Union calls for a ‘level playing field’ for contract bids as offshore wind sector set to grow

Written by Peter Urpeth on 7 March 2019 in News

Unite calls for government intervention in bids for offshore manufacturing contracts

Image credit: Holyrood

Unite the Union has called on the Scottish Government to intervene to ensure that Scottish companies have a ‘level playing field’ with foreign firms as they try to secure large-scale contracts in Scotland’s offshore renewables sector.

The call comes after Unite warned fabrication contracts for the Moray East and Kincradine offshore wind farm projects had been awarded to firms in the UAE, Belgium and Spain, with BiFab yards in Fife losing out. Responding, the union expressed concern that “foreign firms may receive state aid, putting Scottish firms at a disadvantage”.

However, one BiFab fabrication yard in Scotland is celebrating the award of a new contract in the sector.

BiFab’s Arnish yard on the Isle of Lewis has secured a contract worth more than £25m to manufacture 150 pin piles for the Moray East windfarm development, that could see more than eighty jobs created on the island.

Paul Wheelhouse MSP, Minister for Energy, Connectivity and the Islands said: "The award of this contract is great news for BiFab and the wider Isle of Lewis community. The Scottish Government’s continued support, and collaborative approach with [BiFab’s owners] DF Barnes, has helped secure, at peak, 82 good quality jobs for this yard.

“However, we have always been clear there remains hard work ahead to rebuild the pipeline of work for the business. It is essential developers and the wider supply chain look to utilise Scottish content wherever possible from the start, helping our indigenous supply chain become stronger and more competitive that is in the interests of the sector and economic impact is a key consideration as we consider future licensing opportunities and planning applications.”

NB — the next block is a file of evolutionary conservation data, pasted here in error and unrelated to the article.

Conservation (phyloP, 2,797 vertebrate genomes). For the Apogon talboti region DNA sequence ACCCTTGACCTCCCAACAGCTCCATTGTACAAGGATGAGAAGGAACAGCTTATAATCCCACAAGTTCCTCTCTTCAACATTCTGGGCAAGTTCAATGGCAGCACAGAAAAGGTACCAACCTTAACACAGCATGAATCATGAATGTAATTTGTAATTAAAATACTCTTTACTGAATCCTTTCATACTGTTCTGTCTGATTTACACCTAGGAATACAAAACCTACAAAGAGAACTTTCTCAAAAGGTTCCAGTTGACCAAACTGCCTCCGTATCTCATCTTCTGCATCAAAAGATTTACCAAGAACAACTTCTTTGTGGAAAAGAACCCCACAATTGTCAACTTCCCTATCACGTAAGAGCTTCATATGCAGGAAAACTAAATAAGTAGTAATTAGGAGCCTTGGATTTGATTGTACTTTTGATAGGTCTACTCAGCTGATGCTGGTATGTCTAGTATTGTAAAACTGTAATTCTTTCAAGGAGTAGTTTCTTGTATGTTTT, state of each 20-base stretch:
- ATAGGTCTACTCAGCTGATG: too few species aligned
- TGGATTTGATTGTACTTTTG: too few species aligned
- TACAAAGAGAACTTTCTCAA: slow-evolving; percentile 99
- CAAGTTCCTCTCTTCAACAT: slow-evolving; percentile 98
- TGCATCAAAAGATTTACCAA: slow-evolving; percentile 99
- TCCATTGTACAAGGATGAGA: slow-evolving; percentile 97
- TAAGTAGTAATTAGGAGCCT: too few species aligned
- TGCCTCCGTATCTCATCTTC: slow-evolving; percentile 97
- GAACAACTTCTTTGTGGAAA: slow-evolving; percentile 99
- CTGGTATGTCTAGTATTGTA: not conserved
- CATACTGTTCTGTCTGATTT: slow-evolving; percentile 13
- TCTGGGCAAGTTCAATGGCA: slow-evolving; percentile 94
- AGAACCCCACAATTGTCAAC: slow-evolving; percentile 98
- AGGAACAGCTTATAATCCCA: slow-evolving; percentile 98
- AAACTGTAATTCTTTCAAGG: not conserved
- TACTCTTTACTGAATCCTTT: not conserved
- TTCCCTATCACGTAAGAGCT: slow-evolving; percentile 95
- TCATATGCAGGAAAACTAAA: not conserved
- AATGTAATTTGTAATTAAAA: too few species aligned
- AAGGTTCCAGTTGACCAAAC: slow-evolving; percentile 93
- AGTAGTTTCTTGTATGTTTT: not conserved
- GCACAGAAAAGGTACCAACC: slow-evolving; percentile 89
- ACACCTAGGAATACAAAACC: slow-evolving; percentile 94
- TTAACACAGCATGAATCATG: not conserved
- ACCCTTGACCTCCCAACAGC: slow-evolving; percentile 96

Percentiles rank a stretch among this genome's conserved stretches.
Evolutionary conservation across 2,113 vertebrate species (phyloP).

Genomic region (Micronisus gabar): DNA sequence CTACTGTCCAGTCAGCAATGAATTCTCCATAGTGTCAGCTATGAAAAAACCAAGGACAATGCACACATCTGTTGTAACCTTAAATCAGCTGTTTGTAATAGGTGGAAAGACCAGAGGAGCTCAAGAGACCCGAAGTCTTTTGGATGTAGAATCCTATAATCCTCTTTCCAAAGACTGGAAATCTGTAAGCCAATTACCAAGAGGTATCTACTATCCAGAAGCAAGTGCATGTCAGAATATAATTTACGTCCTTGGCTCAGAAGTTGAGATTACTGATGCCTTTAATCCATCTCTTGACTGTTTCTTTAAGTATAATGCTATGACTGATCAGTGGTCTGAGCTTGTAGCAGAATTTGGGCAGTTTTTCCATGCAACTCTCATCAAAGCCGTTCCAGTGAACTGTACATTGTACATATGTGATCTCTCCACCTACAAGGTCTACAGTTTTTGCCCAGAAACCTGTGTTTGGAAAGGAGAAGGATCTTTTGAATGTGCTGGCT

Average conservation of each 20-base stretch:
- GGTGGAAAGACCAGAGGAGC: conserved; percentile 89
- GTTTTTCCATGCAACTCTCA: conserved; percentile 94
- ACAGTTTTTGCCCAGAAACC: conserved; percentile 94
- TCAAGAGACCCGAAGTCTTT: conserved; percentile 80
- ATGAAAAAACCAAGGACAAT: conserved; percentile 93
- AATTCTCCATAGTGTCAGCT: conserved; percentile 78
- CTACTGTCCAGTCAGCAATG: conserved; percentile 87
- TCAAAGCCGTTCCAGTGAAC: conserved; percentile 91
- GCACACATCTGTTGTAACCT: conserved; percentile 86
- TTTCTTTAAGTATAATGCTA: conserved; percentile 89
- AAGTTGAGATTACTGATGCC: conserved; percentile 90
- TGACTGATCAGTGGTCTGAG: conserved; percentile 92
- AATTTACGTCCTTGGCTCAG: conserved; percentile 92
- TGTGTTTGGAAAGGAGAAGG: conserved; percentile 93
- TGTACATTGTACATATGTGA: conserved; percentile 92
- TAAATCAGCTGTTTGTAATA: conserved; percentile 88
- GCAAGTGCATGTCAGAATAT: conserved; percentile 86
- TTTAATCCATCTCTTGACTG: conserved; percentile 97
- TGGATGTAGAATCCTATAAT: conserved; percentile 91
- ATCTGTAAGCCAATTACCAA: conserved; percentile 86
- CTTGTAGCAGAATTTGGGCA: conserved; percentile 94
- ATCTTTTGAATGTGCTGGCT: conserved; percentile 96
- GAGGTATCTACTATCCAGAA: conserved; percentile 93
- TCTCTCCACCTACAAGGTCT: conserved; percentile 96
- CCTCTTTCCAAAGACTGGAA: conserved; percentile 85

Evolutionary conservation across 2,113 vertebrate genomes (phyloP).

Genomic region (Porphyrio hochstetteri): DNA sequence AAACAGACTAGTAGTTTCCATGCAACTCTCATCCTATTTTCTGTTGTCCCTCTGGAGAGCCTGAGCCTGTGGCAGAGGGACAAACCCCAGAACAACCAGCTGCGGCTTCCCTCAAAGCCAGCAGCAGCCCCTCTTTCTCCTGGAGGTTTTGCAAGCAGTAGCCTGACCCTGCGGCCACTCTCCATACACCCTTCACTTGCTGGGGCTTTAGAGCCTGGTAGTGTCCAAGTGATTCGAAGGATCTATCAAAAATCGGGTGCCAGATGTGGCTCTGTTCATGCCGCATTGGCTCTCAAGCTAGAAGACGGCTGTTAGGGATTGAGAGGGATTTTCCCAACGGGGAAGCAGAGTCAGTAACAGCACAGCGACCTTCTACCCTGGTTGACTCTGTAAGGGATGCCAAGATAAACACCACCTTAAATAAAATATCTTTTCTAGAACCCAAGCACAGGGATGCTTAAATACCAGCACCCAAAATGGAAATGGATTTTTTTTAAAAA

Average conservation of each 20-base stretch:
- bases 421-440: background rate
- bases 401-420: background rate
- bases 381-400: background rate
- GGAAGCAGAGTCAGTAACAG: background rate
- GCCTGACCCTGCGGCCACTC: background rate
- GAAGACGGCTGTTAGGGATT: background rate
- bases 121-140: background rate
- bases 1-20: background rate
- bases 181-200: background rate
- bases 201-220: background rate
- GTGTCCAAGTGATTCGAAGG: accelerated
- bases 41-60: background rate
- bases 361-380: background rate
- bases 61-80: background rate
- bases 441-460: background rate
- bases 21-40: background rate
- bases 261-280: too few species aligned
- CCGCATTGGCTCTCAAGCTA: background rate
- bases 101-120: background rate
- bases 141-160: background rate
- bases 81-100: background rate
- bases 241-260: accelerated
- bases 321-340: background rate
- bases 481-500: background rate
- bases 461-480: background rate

The new contract comes after energy minister Claire Perry announced a new renewables investment deal, worth £250m and potentially creating 27,000 new ‘green collar’ jobs, alongside measures to ensure that coastal communities around the UK benefit from the growth of the sector.

Unite’s national officer for energy, Peter McIntosh, said the union supported the announcement but urged the government to ensure any new jobs are concentrated in the UK.

He said: “The proof of the pudding will be in the eating when it comes to increased jobs in this sector. We want this to be a bonanza of UK skilled employment opportunities.

“This is especially important given the challenges to the UK economy generated by continuing Brexit uncertainty.

“As the wind farm sector develops in the years up to 2030, there will be valuable contracts in the offing for companies and those contracts should go wherever possible to UK firms.

“Finally, the government must involve trade unions in the development of this sector deal to make sure the workers’ voice is heard, which is again extremely important in post-Brexit Britain when workers’ rights could be under threat.”

Justin Bowden, GMB National Secretary, said the union welcomed any employment boost, but added: “The truth however is that to date the so-called 'green jobs revolution' has largely been a figment of the imagination of politicians of all parties and those pushing for an over reliance on renewables - with all the risks to our future energy supply and economic competitiveness.

“The track record so far has been one of work for foreign companies or poorly paid, casualised employment. Just ask the workers at BiFab in Fife about new green jobs and a just transition.

“If Claire Perry’s vision is actually to be achieved with decent, well-paid and skilled jobs, then the Government will need new rules about renewable energy sources.

"Companies in receipt of taxpayer subsidy must be required to source the work and jobs in the UK, with a strict condition they cannot be registered in tax havens.”  

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